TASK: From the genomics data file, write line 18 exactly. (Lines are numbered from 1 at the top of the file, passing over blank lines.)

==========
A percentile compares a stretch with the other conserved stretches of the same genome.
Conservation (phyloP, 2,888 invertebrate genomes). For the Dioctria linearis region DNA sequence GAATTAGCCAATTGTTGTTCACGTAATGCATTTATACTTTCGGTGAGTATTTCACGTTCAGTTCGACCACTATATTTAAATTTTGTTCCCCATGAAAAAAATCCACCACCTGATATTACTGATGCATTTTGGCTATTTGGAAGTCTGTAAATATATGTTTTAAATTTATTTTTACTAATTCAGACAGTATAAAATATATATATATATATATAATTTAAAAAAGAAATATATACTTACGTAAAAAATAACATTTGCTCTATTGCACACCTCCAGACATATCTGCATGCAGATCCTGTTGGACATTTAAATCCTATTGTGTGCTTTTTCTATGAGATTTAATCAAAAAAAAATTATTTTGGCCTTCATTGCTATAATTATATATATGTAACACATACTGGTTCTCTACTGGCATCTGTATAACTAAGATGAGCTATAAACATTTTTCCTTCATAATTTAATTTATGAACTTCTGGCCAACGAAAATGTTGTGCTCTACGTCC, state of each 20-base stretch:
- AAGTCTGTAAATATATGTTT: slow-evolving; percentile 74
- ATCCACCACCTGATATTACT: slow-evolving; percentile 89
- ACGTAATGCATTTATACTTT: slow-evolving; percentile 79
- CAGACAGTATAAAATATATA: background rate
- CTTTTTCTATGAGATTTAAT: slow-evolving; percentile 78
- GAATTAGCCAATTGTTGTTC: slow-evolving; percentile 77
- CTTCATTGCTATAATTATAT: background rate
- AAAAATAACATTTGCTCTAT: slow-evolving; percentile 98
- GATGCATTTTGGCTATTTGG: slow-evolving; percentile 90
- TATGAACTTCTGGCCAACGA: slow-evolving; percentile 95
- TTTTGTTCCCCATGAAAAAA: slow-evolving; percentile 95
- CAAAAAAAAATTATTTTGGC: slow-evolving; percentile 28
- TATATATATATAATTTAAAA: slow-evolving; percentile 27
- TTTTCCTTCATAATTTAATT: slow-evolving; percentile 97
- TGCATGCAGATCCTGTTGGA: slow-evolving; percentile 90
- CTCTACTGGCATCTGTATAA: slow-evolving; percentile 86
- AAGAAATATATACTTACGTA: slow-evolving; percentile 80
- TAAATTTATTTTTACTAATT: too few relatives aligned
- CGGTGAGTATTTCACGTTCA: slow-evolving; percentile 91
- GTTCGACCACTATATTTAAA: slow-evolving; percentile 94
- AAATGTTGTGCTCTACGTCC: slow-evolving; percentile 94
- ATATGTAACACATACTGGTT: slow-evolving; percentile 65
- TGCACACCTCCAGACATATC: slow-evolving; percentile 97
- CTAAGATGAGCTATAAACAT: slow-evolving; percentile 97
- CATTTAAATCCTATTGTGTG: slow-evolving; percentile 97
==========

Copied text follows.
- CTCTACTGGCATCTGTATAA: slow-evolving; percentile 86